The tipi also features a variety of furs, including lynx, rabbit, mink, red fox and silver fox. During the 1920s and 1930s silver foxes were a real fashion craze in England and many women had a fox fur, complete with head and legs, draped around their necks as a statement of elegance. The fox’ head would be equipped with a clasp so it could be clipped onto the lapel of the lady’s coat.
A silver fox worn around the neck, a big fasion item in the 1920s and 1930s
I learned that the wigwam is made of birch bark. Wigwams were lightweight, which made them easy to move from one location to another and water-resistant. Encampments would be set up near the mouth of rivers, which would provide a plentiful opportunity for food and means of travel. A large part of native diet consisted of fish; the rest was made up of berries, fruits and meats. Often fishing weirs were used for catching eels. Wanda explained that in the last few years about 800 encampments have been found in Nova Scotia with more than 4000 artifacts dating back 2,500 to 4,000 years.
Mi’kmaq hunting traditions included bear traps that were baited with fish. Once the animal was caught, women would remove the guts, the hide and the sinews and carry it back to the camp to prepare it. Excess meat and fat would be scraped off the skin with scraping tools, stones or shells. Wanda informs me that women were very highly respected in First Nations society, as they were life givers. Meals were cooked in a hollowed-out log that held red-hot stones that had been heated over a fire. Water would be poured over the food and the hot stones to cook the meal. Spices were gathered in the forest, and instead of potatoes a plant called the Jerusalem artichoke would be served with the meat. Fish and meat were dried or smoked, and eggs were gathered from marsh birds.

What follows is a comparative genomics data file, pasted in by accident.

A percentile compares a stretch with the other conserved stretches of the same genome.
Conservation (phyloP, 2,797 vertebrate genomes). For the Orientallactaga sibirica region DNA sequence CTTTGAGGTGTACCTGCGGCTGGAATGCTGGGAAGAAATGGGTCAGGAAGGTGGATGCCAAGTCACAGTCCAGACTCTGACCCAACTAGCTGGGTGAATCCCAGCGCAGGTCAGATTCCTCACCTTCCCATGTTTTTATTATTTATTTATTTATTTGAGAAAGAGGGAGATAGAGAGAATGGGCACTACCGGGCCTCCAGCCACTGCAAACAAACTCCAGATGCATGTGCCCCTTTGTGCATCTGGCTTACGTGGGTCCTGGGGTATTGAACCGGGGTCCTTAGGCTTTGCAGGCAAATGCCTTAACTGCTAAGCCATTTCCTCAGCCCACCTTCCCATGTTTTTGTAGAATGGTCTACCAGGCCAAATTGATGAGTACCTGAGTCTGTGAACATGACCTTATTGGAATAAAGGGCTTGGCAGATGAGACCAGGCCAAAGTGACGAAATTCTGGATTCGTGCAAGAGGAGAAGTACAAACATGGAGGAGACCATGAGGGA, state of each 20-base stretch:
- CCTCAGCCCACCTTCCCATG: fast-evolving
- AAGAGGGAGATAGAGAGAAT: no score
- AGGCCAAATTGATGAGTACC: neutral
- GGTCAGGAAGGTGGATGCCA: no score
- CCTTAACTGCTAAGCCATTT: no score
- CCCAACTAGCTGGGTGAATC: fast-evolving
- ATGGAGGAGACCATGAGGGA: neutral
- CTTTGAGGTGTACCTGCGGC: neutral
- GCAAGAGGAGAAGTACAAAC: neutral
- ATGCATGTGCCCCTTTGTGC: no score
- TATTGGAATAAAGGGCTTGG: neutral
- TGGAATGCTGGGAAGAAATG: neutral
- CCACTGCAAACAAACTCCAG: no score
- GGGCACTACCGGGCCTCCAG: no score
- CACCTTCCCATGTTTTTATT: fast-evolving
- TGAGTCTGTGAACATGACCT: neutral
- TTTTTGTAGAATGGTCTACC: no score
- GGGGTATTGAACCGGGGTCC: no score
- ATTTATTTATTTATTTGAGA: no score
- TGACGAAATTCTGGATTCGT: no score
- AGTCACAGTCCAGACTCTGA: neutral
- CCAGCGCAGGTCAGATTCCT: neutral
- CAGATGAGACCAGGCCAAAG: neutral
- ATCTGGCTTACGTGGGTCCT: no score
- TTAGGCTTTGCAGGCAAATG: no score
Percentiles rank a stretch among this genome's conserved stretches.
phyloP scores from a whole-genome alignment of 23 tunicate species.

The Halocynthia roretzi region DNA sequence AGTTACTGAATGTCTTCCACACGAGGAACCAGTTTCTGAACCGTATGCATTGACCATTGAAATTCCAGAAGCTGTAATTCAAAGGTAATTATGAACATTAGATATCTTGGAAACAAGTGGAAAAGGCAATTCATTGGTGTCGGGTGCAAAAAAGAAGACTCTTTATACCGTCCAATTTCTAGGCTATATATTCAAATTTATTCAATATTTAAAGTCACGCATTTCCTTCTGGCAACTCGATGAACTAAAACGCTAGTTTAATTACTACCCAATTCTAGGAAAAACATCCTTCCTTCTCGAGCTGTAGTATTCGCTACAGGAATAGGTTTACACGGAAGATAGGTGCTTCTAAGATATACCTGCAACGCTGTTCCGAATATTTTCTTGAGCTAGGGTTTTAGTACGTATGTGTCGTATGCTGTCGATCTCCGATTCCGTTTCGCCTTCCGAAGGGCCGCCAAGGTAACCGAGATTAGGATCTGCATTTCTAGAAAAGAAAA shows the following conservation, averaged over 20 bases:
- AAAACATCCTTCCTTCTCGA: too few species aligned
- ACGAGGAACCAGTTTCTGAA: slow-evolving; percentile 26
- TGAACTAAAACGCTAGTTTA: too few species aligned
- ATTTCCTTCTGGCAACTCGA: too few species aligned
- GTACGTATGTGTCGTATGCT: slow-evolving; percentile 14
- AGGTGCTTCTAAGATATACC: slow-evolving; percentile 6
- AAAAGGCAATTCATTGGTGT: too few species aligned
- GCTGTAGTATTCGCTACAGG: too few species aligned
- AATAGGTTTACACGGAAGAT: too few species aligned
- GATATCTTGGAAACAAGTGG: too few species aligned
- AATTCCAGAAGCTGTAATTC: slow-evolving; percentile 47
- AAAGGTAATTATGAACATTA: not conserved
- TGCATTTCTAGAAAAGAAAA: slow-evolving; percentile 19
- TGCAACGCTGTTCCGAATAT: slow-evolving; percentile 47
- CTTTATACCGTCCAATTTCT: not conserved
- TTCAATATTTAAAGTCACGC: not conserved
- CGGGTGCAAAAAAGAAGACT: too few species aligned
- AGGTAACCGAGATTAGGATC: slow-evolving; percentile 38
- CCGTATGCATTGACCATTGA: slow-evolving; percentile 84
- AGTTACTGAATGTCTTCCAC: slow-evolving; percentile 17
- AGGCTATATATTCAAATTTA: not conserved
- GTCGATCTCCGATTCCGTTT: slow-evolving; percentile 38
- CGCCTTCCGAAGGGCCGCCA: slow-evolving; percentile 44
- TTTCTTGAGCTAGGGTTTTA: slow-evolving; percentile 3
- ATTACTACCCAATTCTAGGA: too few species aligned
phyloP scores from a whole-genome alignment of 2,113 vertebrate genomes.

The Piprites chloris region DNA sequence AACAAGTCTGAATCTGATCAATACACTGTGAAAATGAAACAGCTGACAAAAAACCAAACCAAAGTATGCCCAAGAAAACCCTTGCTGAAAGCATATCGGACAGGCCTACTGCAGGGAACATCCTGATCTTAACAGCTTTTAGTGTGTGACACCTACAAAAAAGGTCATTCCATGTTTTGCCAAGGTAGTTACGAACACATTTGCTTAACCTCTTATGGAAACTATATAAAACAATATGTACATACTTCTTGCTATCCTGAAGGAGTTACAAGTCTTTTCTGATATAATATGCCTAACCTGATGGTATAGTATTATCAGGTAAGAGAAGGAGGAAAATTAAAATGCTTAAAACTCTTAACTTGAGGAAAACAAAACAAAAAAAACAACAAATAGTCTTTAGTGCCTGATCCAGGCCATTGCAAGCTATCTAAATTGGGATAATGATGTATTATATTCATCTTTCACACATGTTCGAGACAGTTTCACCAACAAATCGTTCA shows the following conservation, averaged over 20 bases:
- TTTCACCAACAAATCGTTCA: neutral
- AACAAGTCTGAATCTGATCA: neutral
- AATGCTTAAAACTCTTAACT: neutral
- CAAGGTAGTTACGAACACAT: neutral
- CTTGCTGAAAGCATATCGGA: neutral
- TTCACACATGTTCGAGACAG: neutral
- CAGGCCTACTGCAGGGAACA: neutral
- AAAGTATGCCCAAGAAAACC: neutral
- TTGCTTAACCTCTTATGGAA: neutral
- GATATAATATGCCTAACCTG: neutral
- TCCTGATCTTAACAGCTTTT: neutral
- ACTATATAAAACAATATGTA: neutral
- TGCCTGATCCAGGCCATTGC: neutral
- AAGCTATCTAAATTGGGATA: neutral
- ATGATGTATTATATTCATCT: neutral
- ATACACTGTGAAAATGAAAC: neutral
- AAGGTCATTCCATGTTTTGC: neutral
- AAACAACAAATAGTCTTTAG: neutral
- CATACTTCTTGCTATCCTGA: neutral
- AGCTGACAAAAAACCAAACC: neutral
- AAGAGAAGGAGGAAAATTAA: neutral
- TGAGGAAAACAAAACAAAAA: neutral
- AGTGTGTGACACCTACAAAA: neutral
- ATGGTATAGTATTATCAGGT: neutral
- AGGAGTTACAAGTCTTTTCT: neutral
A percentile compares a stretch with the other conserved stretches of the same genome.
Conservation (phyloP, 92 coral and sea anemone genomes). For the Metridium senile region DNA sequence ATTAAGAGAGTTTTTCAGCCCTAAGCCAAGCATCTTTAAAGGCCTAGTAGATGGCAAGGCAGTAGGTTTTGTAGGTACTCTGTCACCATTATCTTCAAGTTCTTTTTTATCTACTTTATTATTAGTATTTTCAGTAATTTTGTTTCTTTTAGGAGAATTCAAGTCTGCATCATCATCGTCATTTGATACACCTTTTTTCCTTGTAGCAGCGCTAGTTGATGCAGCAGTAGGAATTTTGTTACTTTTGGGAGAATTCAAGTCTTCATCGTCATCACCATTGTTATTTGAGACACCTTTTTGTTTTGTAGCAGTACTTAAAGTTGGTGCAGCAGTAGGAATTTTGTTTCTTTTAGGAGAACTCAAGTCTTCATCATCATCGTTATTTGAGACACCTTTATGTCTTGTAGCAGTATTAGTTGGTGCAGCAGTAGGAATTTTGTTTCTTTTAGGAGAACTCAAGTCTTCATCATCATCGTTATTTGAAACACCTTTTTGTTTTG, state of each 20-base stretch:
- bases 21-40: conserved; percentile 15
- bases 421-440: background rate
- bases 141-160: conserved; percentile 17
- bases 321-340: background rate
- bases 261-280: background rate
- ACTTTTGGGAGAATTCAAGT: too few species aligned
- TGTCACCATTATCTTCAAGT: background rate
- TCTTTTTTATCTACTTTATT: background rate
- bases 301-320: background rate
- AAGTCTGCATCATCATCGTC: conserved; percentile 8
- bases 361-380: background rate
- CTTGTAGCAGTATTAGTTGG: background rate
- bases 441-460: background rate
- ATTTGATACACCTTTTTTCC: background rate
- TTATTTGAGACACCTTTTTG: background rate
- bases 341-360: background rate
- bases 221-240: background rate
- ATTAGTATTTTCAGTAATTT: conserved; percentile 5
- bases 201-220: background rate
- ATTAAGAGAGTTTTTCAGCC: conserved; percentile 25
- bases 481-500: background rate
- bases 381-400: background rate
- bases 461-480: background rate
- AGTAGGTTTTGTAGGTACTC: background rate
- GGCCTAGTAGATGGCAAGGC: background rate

Information about the Mi’kmaq Nation
We moved over to a display on Mi’kmaq language and Wanda mentioned that there were 7 Mi’kmaq districts, each with their own chief. The Bear River Reservation is located in a place called “Kespukwik”, meaning “where the water stops flowing”, referring to the Bear River flowing into the Annapolis Basin. Mi’kmaq language is based on action verbs, and pronouns are important indicators of belonging and possession. For instance, the words “mother” or “sister” can never be said by themselves, they always require a pronoun to indicate whose mother we are talking about. The Mi’kmaq words would say “your mother”, “my mother”, or” his/her mother” etc.
At the next display we saw a 1936 picture of Wanda’s great-grandmother, Sarah Fossey who lived until 1961 to the ripe old age of 101. Wanda has fond memories of Sarah who used to bring her grandchildren and great-grandchildren oranges as a special treat. Sarah was captured in a movie from the 1930s that was displayed at the Bear River First Nation Heritage and Cultural Centre. Wanda was overwhelmed when she first saw moving images of her great-grandmother in the movie.
Wanda’s great-grandmother Sarah Fossey is pictured on the left